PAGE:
The sound created by the piano would not be possible without the hammers. Piano hammers are engineered to meet stringent requirements, and their density, weight, shape, and texture are vital to producing a good tone. Over time, though, these hammers lose the shape that is critical to good tone. When that happens, the hammer must be reshaped.
What is a piano hammer? It is a core of wood covered by layers of felt. Softest at the top, these layers become denser at the core. Initially, they are round, but as the felt comes in contact with the strings, the felt flattens and become grooved from contacting the piano strings. When this flattening occurs, the contact area grows and the piano’s tone will suffer.
To reshape these hammers and restore good tone, the layers of felt must be removed, usually through sanding, to “reshape” the strike point. Once this is completed, it is often necessary to voice the hammer, which makes the dense felt looser, producing fluff that corrects the tone and prevents the reshaped hammer from producing brittle or overly tinny or bright tones.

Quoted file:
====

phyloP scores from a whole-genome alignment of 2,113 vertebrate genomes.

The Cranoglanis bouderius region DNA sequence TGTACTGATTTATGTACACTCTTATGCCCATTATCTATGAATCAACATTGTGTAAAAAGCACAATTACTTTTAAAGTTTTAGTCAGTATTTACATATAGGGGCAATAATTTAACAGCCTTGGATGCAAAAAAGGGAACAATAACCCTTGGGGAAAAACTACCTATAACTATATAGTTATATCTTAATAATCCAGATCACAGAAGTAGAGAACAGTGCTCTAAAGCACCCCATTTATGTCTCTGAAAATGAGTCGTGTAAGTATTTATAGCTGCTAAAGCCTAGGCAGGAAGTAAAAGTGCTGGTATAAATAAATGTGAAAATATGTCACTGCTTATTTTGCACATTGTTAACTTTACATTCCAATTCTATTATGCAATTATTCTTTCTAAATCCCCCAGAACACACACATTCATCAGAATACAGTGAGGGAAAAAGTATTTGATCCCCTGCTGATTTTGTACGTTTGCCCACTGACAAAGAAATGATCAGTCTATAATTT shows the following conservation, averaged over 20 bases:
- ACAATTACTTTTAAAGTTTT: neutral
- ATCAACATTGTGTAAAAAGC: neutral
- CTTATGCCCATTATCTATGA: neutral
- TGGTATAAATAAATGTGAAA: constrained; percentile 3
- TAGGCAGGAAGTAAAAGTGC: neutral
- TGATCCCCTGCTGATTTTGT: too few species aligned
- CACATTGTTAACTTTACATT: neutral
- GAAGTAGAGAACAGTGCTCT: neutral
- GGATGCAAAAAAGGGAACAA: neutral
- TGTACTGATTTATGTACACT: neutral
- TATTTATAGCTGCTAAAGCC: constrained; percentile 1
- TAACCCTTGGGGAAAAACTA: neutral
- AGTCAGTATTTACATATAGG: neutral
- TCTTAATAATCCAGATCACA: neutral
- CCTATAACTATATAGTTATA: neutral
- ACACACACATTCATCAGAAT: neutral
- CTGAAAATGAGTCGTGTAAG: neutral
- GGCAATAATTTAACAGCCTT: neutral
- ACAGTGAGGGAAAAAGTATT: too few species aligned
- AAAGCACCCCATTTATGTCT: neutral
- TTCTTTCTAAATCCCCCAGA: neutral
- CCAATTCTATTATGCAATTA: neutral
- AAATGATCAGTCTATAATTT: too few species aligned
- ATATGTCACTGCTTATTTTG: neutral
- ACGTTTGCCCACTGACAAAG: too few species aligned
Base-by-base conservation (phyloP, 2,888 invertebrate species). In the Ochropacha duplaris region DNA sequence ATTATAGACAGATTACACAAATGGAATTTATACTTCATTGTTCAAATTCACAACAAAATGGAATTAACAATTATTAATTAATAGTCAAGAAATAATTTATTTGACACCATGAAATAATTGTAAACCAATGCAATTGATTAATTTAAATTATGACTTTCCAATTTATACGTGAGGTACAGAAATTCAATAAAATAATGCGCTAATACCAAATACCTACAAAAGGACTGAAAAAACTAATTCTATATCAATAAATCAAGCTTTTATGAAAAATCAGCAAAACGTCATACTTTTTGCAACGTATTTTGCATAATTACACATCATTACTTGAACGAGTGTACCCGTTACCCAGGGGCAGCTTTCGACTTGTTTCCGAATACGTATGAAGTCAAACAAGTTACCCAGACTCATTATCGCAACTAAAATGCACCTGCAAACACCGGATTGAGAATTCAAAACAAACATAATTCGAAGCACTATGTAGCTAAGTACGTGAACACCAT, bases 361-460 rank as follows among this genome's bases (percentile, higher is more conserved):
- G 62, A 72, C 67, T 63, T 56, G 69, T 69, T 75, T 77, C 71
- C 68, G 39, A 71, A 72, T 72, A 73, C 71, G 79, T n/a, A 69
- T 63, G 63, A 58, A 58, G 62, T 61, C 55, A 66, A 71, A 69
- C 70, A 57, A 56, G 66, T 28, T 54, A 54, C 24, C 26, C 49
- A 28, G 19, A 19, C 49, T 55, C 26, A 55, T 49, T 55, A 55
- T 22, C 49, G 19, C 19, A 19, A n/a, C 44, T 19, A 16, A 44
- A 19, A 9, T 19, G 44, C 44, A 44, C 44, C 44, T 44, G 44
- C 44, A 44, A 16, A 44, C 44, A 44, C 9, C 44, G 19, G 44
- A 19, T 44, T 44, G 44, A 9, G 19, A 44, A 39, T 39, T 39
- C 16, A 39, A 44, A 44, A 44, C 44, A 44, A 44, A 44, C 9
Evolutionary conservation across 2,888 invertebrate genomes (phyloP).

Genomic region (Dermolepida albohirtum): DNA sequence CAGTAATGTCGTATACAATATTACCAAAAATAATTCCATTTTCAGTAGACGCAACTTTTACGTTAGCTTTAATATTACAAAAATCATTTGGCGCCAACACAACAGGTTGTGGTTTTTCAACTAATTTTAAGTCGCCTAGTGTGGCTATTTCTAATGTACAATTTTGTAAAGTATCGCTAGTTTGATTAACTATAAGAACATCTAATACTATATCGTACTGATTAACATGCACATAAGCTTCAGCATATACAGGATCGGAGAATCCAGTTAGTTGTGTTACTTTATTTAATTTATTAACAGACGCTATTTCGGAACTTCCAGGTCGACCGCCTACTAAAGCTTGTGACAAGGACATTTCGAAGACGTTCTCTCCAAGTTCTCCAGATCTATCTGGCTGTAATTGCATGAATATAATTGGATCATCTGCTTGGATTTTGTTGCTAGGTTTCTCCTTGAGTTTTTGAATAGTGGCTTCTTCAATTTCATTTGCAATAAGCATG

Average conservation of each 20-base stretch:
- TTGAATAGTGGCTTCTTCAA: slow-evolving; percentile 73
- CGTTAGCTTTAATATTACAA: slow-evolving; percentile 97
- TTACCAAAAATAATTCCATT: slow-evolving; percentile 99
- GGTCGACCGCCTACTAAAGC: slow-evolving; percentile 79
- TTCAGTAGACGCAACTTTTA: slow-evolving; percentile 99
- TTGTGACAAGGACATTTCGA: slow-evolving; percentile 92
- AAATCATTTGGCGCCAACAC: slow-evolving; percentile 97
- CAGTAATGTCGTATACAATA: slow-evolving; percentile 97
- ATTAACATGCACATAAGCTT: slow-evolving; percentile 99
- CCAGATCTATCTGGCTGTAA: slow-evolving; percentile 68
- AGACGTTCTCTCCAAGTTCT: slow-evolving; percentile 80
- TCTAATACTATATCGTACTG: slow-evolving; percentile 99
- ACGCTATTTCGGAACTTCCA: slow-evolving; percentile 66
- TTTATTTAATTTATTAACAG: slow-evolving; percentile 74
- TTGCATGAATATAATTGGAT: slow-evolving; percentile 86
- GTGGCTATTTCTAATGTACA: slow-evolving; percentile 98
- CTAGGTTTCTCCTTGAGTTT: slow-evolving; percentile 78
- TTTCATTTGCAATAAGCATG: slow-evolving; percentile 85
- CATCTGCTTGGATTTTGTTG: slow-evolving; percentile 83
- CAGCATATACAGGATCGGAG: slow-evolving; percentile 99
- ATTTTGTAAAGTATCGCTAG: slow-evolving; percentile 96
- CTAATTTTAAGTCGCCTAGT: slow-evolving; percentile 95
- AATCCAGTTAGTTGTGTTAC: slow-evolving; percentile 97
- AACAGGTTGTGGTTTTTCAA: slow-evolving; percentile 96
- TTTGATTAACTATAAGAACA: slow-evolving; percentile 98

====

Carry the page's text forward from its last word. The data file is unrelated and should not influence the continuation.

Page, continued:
Finally, the hammer is ready to be matched with the string. As a precision instrument, this step is critical to the quality of the piano’s sound. There are three strings that work together for each piano note. In order to get the best tone, the hammer has to strike these three strings at exactly the same time. If the hammer’s strike point is not perfect or the strings are not even, the strings may be struck with unequal force, causing vibrations, buzzing, or echoes in the piano’s notes.
Hammer reshaping is part of necessary piano maintenance. By reshaping the hammers when necessary, owners will prevent damage that would result in hammer replacement. How often you need to have your hammers reshaped depends on how much use your piano receives, but most piano hammers need to be reshaped several times throughout the life of the instrument.
If your piano has suffered a loss in the quality of tone, it may be time to have your hammers reshaped. It is a precision process, but one that will restore the quality of tone and sound that you expect from your investment.
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